Playing professionally since the late ‘80s, Jeff Loomis has climbed the ladder from being a promising young guitarist to establishing himself as one of metal’s ultimate shredders. Shortly before joining Sanctuary in 1990—a group that would disband only a few months later—Loomis auditioned for the mighty Megadeth, receiving praise from frontman Dave Mustaine but not getting the job due to his age (he was only 16 at the time).
After Sanctuary broke up, vocalist Warrel Dane and bassist Jim Sheppard teamed up to start Nevermore, a progressive thrash metal outfit. Loomis would join Nevermore shortly after its formation, bringing many different styles to an up-and-coming act that would eventually release seven albums. They expanded their dynamic guitar playing over the years by working with other virtuosos such as Steve Smyth and Chris Broderick, who formed an elite tandem with Loomis. Due to musical differences and members taking part in other bands, however, Nevermore would go on an indefinite hiatus in 2011.
A few years prior to Nevermore’s breakup, Loomis released his debut solo effort, Zero Order Phase, a stellar instrumental album that made a splash with tracks like “Miles Of Machines” and “Azure Haze.” Loomis would go on to issue his second full-length, Plains Of Oblivion, in April 2012, which featured the likes of Marty Friedman (ex-Megadeth), Ihsahn (Emperor) and Dirk Verbeuren (Soilwork). An expanded tour edition of the CD featuring three brand new songs came out last month through Century Media.
Loomis is currently on tour as a direct support for Swedish metallers Soilwork. I talked with the guitar god while he was getting ready for a show in Utah to discuss the tour, Plains Of Oblivion, and a cover he made of Jason Becker’s “Perpetual Burn.” [Becker was a fast-rising guitarist playing in David Lee Roth’s band before being diagnosed with ALS in the early ‘90s. Though he has lost the ability to move or speak, Becker continues to make music with the use of a computer.] The transcription is below:
How’s the tour been going so far?
Excellent, excellent. We’re about halfway through. 57 shows in total with only two days off so it’s very hectic and, you know, very busy, but it’s making the tour go by very, very quickly. But I go way back with the Soilwork guys so we’re kind of a tightly close-knit family here on this tour and having a great time. Great time so far so yeah, so far so good.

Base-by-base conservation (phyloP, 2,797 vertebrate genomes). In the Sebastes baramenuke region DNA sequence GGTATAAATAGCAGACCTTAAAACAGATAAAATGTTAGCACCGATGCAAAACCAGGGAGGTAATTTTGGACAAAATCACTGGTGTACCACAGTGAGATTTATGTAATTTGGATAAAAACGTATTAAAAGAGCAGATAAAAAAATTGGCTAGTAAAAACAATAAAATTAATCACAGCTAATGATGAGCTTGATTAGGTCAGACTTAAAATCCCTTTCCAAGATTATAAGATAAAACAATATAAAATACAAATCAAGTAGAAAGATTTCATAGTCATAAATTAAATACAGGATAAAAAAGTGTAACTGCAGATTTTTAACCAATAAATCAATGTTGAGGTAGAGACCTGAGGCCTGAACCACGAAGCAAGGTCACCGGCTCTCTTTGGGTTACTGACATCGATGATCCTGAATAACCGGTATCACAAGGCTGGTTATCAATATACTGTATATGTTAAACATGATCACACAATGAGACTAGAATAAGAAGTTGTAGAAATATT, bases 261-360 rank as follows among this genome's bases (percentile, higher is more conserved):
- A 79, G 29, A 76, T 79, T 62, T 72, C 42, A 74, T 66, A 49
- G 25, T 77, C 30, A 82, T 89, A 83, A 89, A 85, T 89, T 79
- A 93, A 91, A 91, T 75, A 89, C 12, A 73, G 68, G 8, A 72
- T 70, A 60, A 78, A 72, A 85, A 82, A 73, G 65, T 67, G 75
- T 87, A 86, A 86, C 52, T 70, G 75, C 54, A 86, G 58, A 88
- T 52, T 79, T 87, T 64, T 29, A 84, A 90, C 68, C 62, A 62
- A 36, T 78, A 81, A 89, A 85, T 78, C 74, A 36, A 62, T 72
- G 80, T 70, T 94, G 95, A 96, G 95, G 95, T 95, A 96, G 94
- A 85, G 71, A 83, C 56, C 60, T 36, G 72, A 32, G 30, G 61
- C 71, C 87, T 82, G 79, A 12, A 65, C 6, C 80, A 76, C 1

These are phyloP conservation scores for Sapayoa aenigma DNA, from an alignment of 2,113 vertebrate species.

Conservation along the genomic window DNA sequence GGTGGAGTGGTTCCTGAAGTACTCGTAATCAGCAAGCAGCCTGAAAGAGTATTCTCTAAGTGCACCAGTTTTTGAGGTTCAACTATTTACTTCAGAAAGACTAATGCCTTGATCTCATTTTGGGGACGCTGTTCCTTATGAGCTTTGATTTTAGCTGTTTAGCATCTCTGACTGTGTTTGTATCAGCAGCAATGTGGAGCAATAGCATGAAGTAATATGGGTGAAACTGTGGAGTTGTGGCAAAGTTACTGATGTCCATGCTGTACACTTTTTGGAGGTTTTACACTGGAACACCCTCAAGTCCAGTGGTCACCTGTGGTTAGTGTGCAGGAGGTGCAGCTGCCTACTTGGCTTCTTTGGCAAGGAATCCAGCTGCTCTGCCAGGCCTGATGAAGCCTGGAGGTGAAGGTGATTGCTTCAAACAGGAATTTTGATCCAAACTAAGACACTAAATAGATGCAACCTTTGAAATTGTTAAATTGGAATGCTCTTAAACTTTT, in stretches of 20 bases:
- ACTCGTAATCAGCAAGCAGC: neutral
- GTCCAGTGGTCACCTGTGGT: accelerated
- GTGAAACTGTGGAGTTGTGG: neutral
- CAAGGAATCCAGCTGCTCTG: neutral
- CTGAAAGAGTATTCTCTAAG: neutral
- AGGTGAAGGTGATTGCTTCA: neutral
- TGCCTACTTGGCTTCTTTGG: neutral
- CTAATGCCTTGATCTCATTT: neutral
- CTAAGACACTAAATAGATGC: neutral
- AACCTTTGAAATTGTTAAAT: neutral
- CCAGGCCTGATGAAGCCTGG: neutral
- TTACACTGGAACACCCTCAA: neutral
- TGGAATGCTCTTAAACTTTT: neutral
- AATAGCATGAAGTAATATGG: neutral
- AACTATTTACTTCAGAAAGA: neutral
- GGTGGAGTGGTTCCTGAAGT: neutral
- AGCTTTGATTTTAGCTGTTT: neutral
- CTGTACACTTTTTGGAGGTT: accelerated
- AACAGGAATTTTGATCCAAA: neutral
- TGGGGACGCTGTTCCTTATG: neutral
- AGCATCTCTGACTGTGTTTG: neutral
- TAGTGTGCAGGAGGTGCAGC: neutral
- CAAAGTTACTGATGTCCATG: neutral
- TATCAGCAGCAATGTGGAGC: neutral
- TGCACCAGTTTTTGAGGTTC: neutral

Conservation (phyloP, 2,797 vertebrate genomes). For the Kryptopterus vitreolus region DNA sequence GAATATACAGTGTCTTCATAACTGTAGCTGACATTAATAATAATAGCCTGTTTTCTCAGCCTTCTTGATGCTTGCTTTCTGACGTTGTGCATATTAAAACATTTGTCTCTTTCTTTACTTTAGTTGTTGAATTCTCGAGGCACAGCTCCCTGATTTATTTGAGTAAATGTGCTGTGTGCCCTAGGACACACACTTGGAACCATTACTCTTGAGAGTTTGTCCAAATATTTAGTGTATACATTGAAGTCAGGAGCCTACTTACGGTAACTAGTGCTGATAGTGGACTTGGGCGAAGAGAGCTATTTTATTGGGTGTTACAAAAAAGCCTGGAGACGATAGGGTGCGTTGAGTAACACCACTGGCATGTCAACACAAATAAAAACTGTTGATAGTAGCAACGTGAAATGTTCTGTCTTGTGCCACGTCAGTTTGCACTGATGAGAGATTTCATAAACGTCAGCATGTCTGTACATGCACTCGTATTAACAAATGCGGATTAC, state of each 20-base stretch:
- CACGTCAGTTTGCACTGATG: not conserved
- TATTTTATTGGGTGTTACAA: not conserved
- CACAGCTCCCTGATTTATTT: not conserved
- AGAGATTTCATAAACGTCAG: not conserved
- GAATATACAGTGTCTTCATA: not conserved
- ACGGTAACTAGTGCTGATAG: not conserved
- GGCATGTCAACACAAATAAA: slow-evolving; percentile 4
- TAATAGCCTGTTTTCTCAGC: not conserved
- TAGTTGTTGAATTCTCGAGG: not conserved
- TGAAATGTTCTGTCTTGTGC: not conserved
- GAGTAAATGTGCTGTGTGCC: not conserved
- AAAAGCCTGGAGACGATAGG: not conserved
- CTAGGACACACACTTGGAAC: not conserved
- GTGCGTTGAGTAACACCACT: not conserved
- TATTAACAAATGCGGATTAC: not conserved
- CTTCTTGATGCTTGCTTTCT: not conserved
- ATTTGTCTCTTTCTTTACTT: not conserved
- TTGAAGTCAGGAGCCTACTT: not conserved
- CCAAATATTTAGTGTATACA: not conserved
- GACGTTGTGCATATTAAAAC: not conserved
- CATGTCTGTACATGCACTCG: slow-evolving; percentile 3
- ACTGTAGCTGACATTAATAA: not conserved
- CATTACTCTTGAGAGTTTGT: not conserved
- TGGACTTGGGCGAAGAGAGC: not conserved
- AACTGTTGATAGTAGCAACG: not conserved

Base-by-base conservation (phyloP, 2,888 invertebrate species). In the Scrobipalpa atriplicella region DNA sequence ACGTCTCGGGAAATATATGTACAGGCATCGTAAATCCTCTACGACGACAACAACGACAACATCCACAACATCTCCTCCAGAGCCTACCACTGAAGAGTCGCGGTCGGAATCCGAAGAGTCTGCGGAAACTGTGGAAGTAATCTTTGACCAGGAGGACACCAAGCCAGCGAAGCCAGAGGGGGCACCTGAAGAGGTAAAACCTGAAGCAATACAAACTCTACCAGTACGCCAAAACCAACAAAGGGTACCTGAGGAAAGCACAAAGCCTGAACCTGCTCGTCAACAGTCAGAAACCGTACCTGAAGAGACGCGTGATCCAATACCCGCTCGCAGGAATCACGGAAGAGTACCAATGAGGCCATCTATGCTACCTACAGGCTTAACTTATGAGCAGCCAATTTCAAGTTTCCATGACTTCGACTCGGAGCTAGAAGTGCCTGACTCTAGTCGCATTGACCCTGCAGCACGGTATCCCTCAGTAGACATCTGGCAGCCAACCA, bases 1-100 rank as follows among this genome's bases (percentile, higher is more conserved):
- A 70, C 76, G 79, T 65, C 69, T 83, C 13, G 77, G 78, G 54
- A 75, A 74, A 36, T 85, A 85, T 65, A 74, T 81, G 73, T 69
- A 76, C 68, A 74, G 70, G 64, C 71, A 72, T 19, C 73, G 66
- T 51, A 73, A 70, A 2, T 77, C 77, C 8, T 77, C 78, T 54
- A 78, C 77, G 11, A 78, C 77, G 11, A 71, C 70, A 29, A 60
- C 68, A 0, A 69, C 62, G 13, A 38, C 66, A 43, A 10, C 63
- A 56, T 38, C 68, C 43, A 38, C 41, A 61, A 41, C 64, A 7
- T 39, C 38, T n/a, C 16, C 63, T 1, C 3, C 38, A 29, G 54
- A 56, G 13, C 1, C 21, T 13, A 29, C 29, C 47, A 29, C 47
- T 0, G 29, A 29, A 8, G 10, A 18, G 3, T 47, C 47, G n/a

Has anything surprised you while on the road, such as a certain venue or crowd?
Yeah, you know, it’s hit and miss—with each show you never know what’s going to happen. One night you’re having this absolutely amazing gig and the next night there might not be a lot of people that know you or recognize you as far as an artist, so I mean, it’s just one of those things you have to deal with. It happens, you know? (Laughs) I would say that all the shows in general, though, have been really, really good.
I’ve been touring like, a lot on this album, and I wasn’t really planning on doing that from the get-go. I just did two instrumental albums just for my sheer pleasure and all of a sudden it blossomed into this. So if I’m able to tour and [make] instrumental albums like [Plains Of Oblivion] and make a good living at it, I’m having a great time, so I’m definitely excited to be out here again.
Does it feel any different performing as the main attraction on stage as opposed to how you’ve played live over the years?
Not really, man. I mean, as far as like, me being in Nevermore and us playing a lot of headline sets, touring as a main act and stuff like that, I think it’s just really the same because believe it or not, the time that I’m playing right now on this tour—which is third, which is direct support for Soilwork—we have the best time slot, I think. That’s when everybody is there, you know what I’m saying? So I’m having a great time playing where I’m at right now. I’m very, very happy.
Yesterday marked the one-year anniversary of Plains Of Oblivion’s release. How’s the reception been to it over this time?
Oh yeah, wow! (Laughs) [The reception has been] pretty damn awesome, man, really cool. I’ve been getting a lot of good feedback from it. There’s a lot of killer guests on the record: Marty Friedman, Tony MacAlpine, Chris Poland. These are all artists that I grew up listening to that have been a very inspirational part of my upbringing as far as guitar, so that was really cool to have all those guys on the record.
Of course, Christine Rhoades [vocalist], working with her again after I worked with her on the Dreaming Neon Black album from Nevermore was really cool to have her be a part of this, and Ihsahn. So all in all it’s a very diverse record, there’s a lot going on within it. It kind of takes a few listens to really get into it to be honest, but there’s a lot going on as far as musical styles and stuff like that, too. Elements of thrash, elements of neo-classical guitar and you know, just all-around cool songs, I think. So yeah, the response has been awesome so far and just being able to tour on a record like this is kind of a godsend to me, so I’m very happy.
Was it more challenging than your debut album, Zero Order Phase, to put this disc together? Or was it easier since you already went through the process before of releasing a solo album?